NEW YORK (Reuters) - Jared Kushner, a senior adviser to President Donald Trump and his son-in-law, has had his security clearance restored, allowing him access to classified information after losing the privilege in the fallout over a fired White House aide, his lawyer said on Wednesday.
When he joined the White House staff in January 2017, Kushner gained access to sensitive information through a temporary security clearance while the FBI conducted a background check to see if he qualified for a permanent clearance.
His temporary clearance was suspended by White House Chief of Staff John Kelly in February along with other officials operating under temporary clearances as part of measures to tighten procedures after White House staff secretary Rob Porter was fired when his two ex-wives raised charges of domestic abuse.
“With respect to the news about his permanent security clearance, as we stated before, his application was properly submitted, reviewed by career officials, and went through the normal process. Having completed these processes, Mr. Kushner is looking forward to continuing the work the president has asked him to do,” said Kushner attorney Abbe Lowell.
Kushner is leading a Trump effort to resurrect the Israeli-Palestinian peace process and has been a Trump conduit to Mexico, among other activities.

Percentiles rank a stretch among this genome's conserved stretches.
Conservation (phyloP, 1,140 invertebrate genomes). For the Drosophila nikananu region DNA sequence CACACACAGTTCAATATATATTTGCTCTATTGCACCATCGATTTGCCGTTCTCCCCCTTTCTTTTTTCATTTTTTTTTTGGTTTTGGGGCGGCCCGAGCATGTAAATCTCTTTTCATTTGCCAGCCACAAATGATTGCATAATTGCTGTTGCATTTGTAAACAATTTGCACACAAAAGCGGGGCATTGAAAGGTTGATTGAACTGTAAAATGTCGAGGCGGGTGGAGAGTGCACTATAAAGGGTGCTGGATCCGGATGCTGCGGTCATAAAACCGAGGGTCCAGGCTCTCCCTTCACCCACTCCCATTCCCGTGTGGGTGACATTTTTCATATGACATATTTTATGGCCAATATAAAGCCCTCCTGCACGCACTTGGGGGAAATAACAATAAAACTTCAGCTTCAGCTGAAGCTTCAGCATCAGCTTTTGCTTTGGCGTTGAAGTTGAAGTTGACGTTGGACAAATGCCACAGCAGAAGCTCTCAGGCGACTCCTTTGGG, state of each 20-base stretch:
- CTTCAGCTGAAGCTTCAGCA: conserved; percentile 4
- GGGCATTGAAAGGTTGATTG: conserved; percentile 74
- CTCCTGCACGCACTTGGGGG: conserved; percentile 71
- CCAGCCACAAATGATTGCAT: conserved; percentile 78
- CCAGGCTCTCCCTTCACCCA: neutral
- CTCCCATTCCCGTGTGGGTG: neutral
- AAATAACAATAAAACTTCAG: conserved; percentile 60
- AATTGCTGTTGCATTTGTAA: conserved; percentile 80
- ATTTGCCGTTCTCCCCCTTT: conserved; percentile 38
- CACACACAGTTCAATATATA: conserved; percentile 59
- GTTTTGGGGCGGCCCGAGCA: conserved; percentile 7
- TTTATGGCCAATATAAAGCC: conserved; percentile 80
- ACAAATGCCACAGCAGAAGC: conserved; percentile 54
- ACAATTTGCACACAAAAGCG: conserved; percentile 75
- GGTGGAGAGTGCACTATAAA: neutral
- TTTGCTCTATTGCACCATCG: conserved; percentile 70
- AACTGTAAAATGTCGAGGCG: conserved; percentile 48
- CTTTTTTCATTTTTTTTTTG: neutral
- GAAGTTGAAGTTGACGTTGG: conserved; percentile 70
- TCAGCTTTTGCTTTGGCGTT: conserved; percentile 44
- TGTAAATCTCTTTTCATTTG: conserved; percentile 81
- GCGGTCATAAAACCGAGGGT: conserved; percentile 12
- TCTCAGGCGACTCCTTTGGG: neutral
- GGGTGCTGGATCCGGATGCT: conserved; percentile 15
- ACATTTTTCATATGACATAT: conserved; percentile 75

It took an unusually long time for Kushner’s background check to be completed, raising questions about whether he might be in trouble in U.S. Special Counsel Robert Mueller’s investigation into Russian interference in the 2016 presidential election.
Kushner, who is married to Trump’s daughter Ivanka Trump, attended a meeting at Trump Tower in June 2016 with Russian lawyer Natalia Veselnitskaya, Donald Trump Jr., and former Trump campaign chairman Paul Manafort.
Lowell, in a statement, said Kushner has cooperated fully with the investigation, including sitting for two interviews with the special counsel’s office.
“In each occasion, he answered all questions asked and did whatever he could to expedite the conclusion of all the investigations,” Lowell said.
According to a person familiar with the situation, Kushner was interviewed for a second time by the Mueller team in the second week of April. It lasted more than six hours.
The questions covered issues related to whether there was collusion between Russian figures and the Trump campaign, and any contacts during the Trump post-election transition period to the presidency, among other issues, the source said.
According to the person, Mueller’s team did not ask questions about Kushner’s business or finances, including his family’s real estate company.
Writing by Steve Holland; Editing by Tom Brown